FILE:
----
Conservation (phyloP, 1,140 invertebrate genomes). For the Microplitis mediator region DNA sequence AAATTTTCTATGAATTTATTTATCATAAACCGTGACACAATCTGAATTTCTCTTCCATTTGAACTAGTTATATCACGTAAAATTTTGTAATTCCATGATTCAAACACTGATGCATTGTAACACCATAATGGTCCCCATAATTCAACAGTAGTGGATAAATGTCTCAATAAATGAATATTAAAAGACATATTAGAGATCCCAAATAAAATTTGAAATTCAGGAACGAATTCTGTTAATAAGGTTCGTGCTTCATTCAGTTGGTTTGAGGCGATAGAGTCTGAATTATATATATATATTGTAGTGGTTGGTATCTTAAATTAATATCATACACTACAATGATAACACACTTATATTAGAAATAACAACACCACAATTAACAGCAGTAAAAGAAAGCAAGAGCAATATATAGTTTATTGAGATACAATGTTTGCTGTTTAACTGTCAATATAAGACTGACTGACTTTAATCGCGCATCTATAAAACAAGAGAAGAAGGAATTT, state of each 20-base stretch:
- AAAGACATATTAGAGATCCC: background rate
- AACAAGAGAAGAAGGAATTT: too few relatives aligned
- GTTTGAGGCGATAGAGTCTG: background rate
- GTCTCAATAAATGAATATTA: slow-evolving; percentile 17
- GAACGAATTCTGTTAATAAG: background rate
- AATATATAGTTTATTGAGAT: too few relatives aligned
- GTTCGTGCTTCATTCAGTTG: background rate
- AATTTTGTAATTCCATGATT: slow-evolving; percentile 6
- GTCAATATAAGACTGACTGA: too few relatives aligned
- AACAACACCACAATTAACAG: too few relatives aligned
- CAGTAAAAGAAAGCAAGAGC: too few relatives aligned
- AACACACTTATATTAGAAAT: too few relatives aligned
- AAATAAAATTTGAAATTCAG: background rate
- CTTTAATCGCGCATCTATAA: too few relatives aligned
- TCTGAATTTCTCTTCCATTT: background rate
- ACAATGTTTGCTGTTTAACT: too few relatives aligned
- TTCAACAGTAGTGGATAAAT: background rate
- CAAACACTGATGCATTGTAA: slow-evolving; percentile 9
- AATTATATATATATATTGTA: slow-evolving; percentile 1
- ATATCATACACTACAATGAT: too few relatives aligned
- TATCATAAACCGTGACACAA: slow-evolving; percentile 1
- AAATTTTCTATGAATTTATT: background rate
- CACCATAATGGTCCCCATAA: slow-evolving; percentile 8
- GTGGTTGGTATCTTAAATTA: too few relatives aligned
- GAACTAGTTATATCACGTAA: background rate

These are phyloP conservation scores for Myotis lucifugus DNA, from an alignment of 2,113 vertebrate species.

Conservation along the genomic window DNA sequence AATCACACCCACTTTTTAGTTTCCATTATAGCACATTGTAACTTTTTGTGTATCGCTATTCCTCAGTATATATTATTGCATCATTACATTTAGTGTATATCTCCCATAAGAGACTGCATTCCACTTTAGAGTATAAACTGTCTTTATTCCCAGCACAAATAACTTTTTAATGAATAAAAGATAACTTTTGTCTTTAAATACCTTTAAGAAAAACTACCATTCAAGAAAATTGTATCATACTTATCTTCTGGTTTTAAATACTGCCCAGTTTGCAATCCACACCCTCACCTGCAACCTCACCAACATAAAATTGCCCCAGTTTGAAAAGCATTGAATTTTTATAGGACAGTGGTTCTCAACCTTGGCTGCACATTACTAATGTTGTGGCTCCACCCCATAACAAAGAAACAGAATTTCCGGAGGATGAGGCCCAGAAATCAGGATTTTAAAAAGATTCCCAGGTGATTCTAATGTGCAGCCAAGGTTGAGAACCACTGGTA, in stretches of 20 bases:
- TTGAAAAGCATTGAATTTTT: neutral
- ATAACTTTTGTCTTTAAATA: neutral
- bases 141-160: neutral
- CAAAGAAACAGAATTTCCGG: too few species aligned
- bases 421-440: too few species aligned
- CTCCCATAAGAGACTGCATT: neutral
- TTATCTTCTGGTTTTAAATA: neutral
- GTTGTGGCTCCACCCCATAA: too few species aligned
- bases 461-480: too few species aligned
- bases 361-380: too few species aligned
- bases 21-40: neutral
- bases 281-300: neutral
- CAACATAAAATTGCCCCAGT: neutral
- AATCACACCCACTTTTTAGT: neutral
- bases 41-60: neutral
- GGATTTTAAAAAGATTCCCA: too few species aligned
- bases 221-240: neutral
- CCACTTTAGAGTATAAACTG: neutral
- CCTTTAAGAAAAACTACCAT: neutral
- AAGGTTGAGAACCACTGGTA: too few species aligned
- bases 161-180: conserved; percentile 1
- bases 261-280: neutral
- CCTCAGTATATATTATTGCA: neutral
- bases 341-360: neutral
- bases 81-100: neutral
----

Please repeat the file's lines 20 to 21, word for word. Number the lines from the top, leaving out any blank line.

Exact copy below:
- AATTATATATATATATTGTA: slow-evolving; percentile 1
- ATATCATACACTACAATGAT: too few relatives aligned